Lee Elliot Major on the need for an evidence-based approach in the classroom
I have often thought that commentators who want to criticise teachers should first pass the ‘teacher test’ to earn the right to do so. Having spent time in front of an inner-city classroom (with a teacher beside me) I can tell you it is one of the most challenging (and rewarding) experiences I have ever had. And that was just for one hour!
We don’t value our teachers anywhere near enough. Few of us really understand (or could cope with) the demands of their job. Just ask Sir Peter Lampl, a hard-nosed business leader, who once thought teachers had it easy. After 15 years at the helm of the Sutton Trust he now talks only of admiration for the inspirational educators of our children.
But teachers remain vulnerable to one well-founded attack. Can they call themselves a true modern-day profession? I’m afraid not. And one of the main reasons is this. Teachers have yet to embrace an evidence-based approach to their work: there is no accepted body of knowledge, based on robust research, to inform what they do (or don’t do); nor is there a culture of investigation to evaluate what works best in their particular school or classroom. The contrast with the modus operandi of medics could not be starker.
Below I have adapted a famous graph in education policy circles, first produced during New Labour’s early education reforms of the late 1990’s.
The graph describes the different phases of teaching during the last half century. It contrasts them in terms of the knowledge used to underpin the work of teachers, and the levels of autonomy they have enjoyed.
Before 1988 teachers were essentially practitioners free to pursue their own ways of working, with little reference to the body of research on what worked best. Then came the Big Bang of Baker’s Government reforms – the league tables, inspections and the national curriculum – that prescribed exactly what was expected in the classroom. A decade later under New Labour, another wave of top-down programmes emerged – the national numeracy and literacy strategies. These initiatives were based at least in part on the evidence of their impact.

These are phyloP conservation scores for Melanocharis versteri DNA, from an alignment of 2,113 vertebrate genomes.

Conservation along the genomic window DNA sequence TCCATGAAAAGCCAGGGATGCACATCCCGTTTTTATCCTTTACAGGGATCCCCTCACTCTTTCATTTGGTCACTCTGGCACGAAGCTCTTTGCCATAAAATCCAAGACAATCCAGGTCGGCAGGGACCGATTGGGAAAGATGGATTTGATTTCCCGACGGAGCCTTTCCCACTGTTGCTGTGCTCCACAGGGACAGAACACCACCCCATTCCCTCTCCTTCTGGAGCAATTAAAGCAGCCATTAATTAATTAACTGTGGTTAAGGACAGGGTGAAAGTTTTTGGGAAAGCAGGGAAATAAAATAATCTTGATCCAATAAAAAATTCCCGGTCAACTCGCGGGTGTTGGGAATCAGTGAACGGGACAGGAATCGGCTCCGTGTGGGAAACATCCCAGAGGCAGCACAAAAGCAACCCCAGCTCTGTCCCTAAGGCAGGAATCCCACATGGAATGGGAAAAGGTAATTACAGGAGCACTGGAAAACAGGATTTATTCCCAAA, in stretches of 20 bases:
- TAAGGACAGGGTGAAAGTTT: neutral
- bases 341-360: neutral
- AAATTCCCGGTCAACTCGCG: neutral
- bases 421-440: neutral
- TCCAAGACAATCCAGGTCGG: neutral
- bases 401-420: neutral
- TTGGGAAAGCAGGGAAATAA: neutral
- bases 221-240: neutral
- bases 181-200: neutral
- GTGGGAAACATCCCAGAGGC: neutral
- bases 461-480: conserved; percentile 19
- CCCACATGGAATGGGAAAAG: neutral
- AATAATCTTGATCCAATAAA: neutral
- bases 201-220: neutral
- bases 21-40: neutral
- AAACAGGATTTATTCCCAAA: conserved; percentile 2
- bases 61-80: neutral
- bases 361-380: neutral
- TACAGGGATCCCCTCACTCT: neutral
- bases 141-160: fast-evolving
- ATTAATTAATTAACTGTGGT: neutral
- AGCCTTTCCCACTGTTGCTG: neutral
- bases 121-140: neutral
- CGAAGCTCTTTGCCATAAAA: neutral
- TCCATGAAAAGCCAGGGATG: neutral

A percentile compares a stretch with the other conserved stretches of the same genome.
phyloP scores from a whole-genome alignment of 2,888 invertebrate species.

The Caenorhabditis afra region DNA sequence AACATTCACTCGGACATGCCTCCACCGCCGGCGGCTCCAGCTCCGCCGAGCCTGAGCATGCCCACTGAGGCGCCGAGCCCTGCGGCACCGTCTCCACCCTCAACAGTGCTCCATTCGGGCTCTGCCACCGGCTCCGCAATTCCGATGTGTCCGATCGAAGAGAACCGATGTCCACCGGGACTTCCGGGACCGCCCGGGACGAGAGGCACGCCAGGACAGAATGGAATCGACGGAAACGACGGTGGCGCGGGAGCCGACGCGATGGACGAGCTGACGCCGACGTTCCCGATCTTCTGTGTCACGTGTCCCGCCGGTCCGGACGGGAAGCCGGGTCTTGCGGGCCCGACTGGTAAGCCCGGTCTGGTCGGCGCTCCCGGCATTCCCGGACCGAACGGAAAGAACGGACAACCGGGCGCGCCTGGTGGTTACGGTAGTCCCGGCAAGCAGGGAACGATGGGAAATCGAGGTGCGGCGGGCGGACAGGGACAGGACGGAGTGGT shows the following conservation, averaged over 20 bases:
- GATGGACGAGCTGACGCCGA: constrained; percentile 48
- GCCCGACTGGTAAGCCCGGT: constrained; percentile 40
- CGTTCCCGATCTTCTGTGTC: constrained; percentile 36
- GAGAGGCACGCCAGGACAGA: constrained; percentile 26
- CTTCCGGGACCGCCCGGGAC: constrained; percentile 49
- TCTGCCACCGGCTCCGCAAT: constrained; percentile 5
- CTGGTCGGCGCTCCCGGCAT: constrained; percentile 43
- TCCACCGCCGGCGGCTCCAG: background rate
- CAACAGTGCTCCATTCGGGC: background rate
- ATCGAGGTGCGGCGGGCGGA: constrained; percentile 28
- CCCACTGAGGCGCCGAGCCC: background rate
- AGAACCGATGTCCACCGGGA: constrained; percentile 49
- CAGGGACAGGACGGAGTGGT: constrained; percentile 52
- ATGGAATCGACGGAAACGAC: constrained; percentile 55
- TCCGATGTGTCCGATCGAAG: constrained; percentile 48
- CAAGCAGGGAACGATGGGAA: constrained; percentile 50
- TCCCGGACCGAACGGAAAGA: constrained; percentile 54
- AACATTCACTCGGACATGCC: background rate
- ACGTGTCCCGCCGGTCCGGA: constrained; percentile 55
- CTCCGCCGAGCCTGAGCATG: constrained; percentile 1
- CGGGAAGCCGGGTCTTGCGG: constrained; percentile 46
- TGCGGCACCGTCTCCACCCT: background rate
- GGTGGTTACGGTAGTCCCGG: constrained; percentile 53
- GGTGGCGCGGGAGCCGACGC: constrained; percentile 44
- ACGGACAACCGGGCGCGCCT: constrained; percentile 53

The last phase of the graph highlights what has yet to be realised: the promised land of teachers as informed autonomous professionals, and no longer in need of Government direction.
The good news is that an accessible summary of education research on what works to raise attainment is now available. Last week saw the re-launch of the Sutton Trust-Education Endowment Foundation Toolkit. This is latest generation of the guide updating the evidence first released two years ago. It challenges many of the assumptions among teachers – revealing the limited impact from reducing class sizes and the current deployment of teaching assistants. This is one important step in the journey towards a teaching profession that embraces evidence. But as Ben Levin stresses, it is really only the start: everyone knows that exercise is good for them, but that doesn’t mean we all do it, does it?
I see at least three major challenges for the deep cultural reforms needed for teaching to evolve into the respected profession it should be.
The first is the glacial timescale for change. The improved education systems across the world required concerted leadership and efforts over several years. This is the “grind not the glamour” that the EEF’s chief executive, Kevan Collins, talks about.
The second is the danger of Whitehall’s heavy hand that can stifle rather than stimulate change. The long hard road to reform extends well beyond Whitehall fads (evidence based policy is currently back in vogue) and Parliamentary cycles.
No, this change will have to come from teachers themselves. It is striking that in all the reviews of the nations at the top of the global education rankings, the common watchwords are professionalism, professional development, evidence, and research.